Latest posts by Liya Swift (see all)
Recording Connection mentor Leland Kracher (Dallas, TX) knows the importance of building connections and being someone who’s respected and liked by one’s peers. Prior to make the decision to focus solely on building a career in music, Leland was climbing the corporate ladder. Even in the world of big business, knowing how to network, build relationships, and be persuasive were key factors in getting ahead.
In the world of music, networking is even more important even though the vibe and tone is often markedly different.
Having hung up the suit a few years ago, Leland advises aspiring engineers and producers to foster back and forth conversations which enable each party to show more of themselves and their artistry:
You have to go out and make buddy-buddy with people. You have to go meet people, you have to go rub elbows, and you have to learn how to present yourself. [And when you reach out to potential connections] you need to make sure you’re giving them a chance to respond with something on their end. You’re having an exchange. Ask yourself, are you giving them a chance to show who they are? If you’re just saying, ‘That’s cool, man.’ Then you’re just talking about yourself. There’s no objective. So, you always want to make sure you have an objective, but don’t make it…’Go make friends.’
Rather than simply shaking hands and exchanging phone numbers, Leland has advice akin to what numerous entrepreneurs recommend as one of the best ways to build connections and get working with people—seal that connection by committing to doing something for them, then deliver on it like a pro: “Understand what you have to offer. Don’t oversell, undersell and over-deliver.”
That something you bring to the table could be as simple as taking a good listen to someone’s demo. It might be sending a link to a specific plugin, finding an obscure track, or helping them connect with a contact of yours. What’s crucial is that you deliver on what you committed to doing and that you do it in a timely manner. So, if you promised to get back to them with the name of that obscure Herbie Hancock song by noon tomorrow, email them all the info by 11am, and then over-deliver with a link to where they can buy the track. In so doing, you’re showing that connection you’re a person of your word and are positioning yourself as a resource they can depend upon going forward.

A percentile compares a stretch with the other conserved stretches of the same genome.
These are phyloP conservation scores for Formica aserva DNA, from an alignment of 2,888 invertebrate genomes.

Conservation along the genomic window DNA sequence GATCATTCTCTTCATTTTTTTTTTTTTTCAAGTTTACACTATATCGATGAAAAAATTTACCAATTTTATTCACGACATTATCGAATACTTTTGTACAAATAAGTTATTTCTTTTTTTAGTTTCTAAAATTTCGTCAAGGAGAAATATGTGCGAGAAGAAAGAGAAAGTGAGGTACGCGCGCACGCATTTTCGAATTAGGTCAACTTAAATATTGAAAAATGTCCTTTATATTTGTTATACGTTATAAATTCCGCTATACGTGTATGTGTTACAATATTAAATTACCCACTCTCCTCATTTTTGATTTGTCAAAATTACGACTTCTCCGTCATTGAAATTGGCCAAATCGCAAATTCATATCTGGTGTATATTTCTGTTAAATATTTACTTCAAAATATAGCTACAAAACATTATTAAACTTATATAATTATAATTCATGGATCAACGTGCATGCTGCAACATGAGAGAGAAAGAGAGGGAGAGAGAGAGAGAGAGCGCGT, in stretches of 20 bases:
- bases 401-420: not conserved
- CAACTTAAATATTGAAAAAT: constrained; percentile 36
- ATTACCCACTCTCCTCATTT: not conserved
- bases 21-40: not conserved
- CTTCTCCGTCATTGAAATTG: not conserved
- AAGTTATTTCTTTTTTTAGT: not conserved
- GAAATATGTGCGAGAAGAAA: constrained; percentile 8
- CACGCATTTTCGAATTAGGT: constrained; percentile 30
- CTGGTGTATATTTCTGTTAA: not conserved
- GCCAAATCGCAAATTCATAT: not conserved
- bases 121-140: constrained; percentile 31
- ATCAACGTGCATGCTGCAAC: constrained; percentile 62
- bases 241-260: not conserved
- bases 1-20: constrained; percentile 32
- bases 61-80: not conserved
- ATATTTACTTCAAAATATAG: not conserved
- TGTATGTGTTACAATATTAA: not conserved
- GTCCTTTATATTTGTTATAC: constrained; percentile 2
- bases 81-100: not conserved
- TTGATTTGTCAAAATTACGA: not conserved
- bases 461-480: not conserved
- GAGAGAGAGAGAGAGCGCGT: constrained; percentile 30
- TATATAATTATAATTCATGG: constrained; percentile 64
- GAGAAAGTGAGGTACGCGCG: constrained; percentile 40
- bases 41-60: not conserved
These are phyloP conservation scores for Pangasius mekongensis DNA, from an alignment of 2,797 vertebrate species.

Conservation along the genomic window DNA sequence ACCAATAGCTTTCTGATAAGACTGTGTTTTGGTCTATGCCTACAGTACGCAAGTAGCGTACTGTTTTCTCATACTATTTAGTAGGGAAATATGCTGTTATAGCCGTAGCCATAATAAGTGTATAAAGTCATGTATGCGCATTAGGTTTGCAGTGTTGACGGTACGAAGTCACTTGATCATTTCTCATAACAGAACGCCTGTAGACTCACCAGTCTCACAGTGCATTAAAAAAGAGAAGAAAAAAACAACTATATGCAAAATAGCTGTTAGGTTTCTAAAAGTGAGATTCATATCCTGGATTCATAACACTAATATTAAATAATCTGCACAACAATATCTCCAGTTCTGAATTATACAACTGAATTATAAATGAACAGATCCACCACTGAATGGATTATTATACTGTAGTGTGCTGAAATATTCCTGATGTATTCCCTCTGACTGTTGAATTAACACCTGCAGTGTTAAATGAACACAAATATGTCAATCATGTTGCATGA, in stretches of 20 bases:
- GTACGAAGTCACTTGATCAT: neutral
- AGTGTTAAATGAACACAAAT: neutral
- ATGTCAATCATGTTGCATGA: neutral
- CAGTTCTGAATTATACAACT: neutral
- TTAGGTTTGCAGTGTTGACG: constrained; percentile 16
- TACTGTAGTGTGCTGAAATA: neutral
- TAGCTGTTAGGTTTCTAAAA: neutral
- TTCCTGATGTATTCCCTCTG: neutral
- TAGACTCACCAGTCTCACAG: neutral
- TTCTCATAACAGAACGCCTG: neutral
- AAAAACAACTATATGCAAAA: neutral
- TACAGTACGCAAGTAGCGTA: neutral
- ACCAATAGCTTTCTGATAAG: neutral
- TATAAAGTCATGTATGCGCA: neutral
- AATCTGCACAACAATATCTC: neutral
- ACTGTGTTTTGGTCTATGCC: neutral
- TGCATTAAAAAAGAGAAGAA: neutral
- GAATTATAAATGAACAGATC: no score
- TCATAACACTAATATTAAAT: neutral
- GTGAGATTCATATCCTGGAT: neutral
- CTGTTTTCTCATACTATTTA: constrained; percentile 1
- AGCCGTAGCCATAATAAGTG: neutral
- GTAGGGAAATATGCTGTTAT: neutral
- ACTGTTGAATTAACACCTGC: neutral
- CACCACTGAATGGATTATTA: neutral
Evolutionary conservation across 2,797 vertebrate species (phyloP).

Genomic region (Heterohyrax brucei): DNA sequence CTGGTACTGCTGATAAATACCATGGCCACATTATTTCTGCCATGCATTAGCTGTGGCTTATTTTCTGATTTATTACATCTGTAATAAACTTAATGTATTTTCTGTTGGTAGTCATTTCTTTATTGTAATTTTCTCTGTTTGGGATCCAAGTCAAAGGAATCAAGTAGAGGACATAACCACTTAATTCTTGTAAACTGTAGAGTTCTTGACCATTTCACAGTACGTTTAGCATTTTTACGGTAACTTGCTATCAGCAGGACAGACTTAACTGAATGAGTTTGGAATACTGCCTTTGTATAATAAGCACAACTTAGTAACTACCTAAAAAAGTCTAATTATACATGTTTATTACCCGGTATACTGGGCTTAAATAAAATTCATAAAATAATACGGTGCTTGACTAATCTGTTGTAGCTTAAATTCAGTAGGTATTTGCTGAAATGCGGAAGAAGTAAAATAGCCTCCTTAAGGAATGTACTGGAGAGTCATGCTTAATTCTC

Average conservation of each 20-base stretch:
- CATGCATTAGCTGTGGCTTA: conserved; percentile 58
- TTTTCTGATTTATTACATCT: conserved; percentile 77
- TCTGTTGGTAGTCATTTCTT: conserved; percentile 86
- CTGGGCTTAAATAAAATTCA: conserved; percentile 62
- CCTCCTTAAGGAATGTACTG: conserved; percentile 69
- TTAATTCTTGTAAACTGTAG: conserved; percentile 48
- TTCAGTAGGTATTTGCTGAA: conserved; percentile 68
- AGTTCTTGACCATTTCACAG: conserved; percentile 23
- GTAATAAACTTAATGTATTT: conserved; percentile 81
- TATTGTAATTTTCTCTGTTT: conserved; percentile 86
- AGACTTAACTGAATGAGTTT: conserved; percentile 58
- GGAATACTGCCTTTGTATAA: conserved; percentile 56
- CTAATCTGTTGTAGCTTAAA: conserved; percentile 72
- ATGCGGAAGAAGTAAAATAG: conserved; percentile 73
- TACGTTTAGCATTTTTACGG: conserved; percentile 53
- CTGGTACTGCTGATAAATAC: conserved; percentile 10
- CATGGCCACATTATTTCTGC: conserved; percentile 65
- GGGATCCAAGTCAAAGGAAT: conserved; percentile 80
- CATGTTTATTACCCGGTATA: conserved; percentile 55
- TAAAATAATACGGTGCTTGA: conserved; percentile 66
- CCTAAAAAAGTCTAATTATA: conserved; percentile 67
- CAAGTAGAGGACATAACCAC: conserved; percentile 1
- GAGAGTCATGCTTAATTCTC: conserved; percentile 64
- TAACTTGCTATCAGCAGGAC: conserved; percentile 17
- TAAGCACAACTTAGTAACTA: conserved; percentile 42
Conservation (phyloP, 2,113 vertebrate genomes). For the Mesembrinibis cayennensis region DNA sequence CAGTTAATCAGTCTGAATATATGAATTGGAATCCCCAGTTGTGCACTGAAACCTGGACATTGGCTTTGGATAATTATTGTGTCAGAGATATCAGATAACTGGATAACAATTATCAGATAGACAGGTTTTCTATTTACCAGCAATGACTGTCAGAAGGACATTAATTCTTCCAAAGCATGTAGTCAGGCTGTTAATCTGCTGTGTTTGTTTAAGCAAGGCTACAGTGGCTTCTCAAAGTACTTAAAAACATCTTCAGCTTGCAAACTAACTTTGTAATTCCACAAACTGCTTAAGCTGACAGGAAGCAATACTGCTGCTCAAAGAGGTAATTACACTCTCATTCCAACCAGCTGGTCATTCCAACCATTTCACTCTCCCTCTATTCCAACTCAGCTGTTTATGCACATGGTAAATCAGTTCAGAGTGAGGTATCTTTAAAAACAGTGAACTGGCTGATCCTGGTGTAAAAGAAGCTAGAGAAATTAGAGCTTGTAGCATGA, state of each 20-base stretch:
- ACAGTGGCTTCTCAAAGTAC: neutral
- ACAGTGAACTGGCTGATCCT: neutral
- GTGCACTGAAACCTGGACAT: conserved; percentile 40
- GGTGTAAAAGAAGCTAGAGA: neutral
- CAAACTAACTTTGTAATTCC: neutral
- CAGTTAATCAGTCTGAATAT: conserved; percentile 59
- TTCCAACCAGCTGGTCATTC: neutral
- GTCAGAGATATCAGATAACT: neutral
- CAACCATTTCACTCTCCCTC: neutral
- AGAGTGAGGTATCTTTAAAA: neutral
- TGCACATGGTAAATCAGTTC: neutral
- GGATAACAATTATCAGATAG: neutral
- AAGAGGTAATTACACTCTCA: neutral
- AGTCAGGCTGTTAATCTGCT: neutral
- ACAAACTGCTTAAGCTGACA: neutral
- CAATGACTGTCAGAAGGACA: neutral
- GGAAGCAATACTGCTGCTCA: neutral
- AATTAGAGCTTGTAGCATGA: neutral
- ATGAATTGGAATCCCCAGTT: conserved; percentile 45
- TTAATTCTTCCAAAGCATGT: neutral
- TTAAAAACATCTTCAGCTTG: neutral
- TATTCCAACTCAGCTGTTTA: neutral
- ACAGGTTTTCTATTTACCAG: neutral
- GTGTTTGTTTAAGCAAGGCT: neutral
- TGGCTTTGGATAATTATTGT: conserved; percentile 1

Besides building connections, maintaining connections is vital.
For Recording Connection mentor and founder of Freq Lab Recording in San Francisco, Zach Phillips (The Kooks, Jessie Ware, Talib Kweli), staying in touch keeps him tied-in to what’s going on in the sphere and enables him to facilitate work, not just for himself, but for fellow members of the community:
I stay in close contact with the majority of people who I’ve had the opportunity to work with, and it’s just really exciting to see what people are doing and where their careers are taking them…I get a handful of emails and calls every week about what people are doing [saying], ‘Hey, I’m going on the road with this band. What’s some gear that I should bring?’ Or, ‘What do you think of this project I’m working on?’…Or, ‘Do you know a good mastering guy?’
Among those who are smart to keep in touch, are many of Zach’s former students now making their ways in the industry:
We’ve had students graduate and go in a lot of different directions. We’ve had some guys that have done recording and end up in radio as board operators or working as engineers in competing studios. We’ve got a lot of guys that are doing freelance engineering and producing things…It’s really exciting and rewarding, and I feel like the more students that I come into contact with, the more I really get to see where people excel and how they get into the field.
And, while you never know exactly how various connections are going to engender future work, they sure do have a way of multiplying!
Connections lead to more connections which can bolster you from being someone who’s just getting going, to landing big contracts, seemingly overnight. Based in St. Louis, Missouri, Recording Connection mentor Mark Landau whose recording studio Phat Buddha has serviced a slew of wellknown clients including Ludacris, Waka Flocka, Lil Wayne, Black Eyed Peas and more, explains his connections paying off this way:
I would say it all changed for the studio when Nelly [the rapper] first came in. It really opened the eyes of some of the labels around town…That sort of opened the doors for us. At that point we realized, ‘Hey, we’re developing these connections with the major labels. We’re starting to really understand how the game works. And, yeah, we can do this. We can do this on a major, major level.’..That’s when we decided, ‘Okay, let’s expand. Let’s build this other, our studio A. And let’s buy this console. And let’s get a real analog console in here and build a world class suite.’ And that’s what we did.
Connections are vital. Networking is about building a rapport, a back and forth dialogue and/or exchange between two parties, so engage in conversations, not monologues. When you want to build a solid connection with someone, offer to help them in some way. Paying someone a favor and opening up the opportunity to impress them is where the magic happens. Keep in touch! Don’t forget to maintain all your good connections, from the older ones to the newer ones. You never know how things will converge but staying connected enables you to build a community around you, get the inside track on gigs, and just might result in big name talent finding You.